Technology and Luxury in an Art Deco Masterpiece

English Heritage

Eltham Palace, London

Eltham Palace in South London is renowned for its spectacular 1930s interiors, created for millionaires Stephen and Virginia Courtauld.

Filled with all the latest mod cons, Eltham epitomised the glamour and invention of British design between the wars.

Medieval Palace to Art Deco Home
Eltham Palace has a long history. Best known today as a treasure trove of Art Deco design, the palace actually dates back to the Middle Ages. 

Eltham was originally a moated manor house, built by Antony Bek, Bishop of Durham, in the late 13th century.

In 1305, the palace was given to the future Edward II, and his son Edward III spent much of his youth at Eltham.

In the Tudor period, the palace became a royal nursery for the princes and princesses, including a young Henry VIII.

But the last king to visit Eltham was Charles I.

Over the following centuries, many of the buildings were demolished or fell into decay. The Great Hall remained largely intact because it was used as a barn.

Minor repairs were made to the hall over the years, but it was not fully restored until the arrival of millionaires Stephen and Virginia Courtauld in the 1930s.

The Courtaulds commissioned architects and designers to create a modern home that retained as much as possible of Eltham's medieval remains.

This included the restoration of the great hall.

Originally built in the 1470s, architects Seely and Paget intended the newly restored hall to look as medieval as possible.

But it is for its striking Art Deco interiors that Eltham is now best known. The Courtaulds transformed a medieval royal palace into a home that showcased the absolute height of 1930s design and technology.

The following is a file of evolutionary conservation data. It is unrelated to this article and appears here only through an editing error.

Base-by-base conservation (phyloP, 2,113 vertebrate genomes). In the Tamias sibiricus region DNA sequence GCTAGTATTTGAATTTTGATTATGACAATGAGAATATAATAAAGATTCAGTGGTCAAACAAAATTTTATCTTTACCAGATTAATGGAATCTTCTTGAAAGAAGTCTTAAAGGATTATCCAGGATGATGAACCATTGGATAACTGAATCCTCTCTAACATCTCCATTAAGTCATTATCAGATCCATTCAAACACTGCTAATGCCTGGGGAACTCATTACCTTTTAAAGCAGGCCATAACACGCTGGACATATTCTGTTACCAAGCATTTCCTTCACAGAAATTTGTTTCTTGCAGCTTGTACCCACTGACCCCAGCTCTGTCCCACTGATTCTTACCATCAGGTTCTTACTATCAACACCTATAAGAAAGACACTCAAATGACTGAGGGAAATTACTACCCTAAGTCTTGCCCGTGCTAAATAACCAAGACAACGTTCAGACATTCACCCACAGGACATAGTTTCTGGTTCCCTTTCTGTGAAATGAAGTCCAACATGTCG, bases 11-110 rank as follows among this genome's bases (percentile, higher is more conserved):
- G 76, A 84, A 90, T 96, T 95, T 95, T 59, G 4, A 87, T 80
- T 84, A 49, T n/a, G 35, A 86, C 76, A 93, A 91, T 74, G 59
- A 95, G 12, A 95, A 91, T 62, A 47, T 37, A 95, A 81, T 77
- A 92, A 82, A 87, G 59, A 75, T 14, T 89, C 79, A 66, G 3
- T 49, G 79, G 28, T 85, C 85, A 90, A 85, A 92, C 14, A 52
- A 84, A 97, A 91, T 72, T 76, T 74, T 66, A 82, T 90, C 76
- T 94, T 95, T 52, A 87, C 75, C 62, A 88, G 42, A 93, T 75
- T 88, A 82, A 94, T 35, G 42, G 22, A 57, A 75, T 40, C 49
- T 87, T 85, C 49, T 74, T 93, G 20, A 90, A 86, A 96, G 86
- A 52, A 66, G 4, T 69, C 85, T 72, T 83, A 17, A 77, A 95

All Mod Cons
While their home may have medieval origins, the Coultaulds made sure that their renovation featured the very latest in modern conveniences. 

The technology in the house was ahead of its time and very extravagant.

It was more akin to what you would expect to find in a hotel or ocean liner of the period.

All of the bathrooms, bedrooms and main reception rooms had underfloor heating.

There were also electric fires in many bedrooms and heated towel rails in the bathrooms.

There was a centralised vacuum cleaner in the basement linked by a network of pipes and sockets all over the house.

The house also featured synchronised electric clocks, like this stylish example.

A system of speakers around the house were linked to a gramophone.

And most of the family and guest bedrooms included en-suite bathrooms.

The basement was even converted into a luxury air raid shelter constructed during World War II.

Entertaining in Style
Stephen and Virginia loved to entertain. Those that were lucky enough to experience the hospitality of Eltham Palace were treated to the very best. 

The Courtaulds provided their guests with luxurious accommodation.

A gas boiler in the basement provided an inexhaustible supply of hot water so that everyone could have a bath at the same time if they wished.

The dining room, with its striking geometrical design, featured a recessed ceiling covered in aluminium leaf. It had built-in concealed lighting to make the metal shimmer at night.

And the rose pink leather upholstery of the dining chairs was considered at the time to be 'an ideal colour for setting off ladies’ dresses to the best advantage'.

The Courtaulds liked their weekend guests to have plenty of energetic activities to keep them occupied.

Some complained that a weekend with Stephen and Ginie left them exhausted. Outside there was a pool and tennis and squash courts, with guests often roped into helping with gardening too.

Pets were a big part of the Courtaulds' lives and seem to have had the run of the house. Most notorious was Mah-Jongg the lemur, bought by Stephen at Harrods as a wedding gift for Ginie.

He had his own quarters and a ladder enabling him to move up and down stairs and was known to bite dinner guests under the table.

Stephen also had a parrot, who could imitate a phone ringing.

The Courtaulds continued to entertain – though on a reduced scale – at Eltham during the war. However, in May 1944, they moved out, having reputedly become tired of the bombing.

The Courtaulds' time at Eltham was a relatively brief moment in its long history. However, they left a remarkable legacy: a stunning Art Deco masterpiece that transports visitors back to an era of glamour and innovation.

Credits: Story

Contributors
Andrew Hann, Rose Arkle

Visit Eltham Palace and Gardens

Credits: All media
The story featured may in some cases have been created by an independent third party and may not always represent the views of the institutions, listed below, who have supplied the content.
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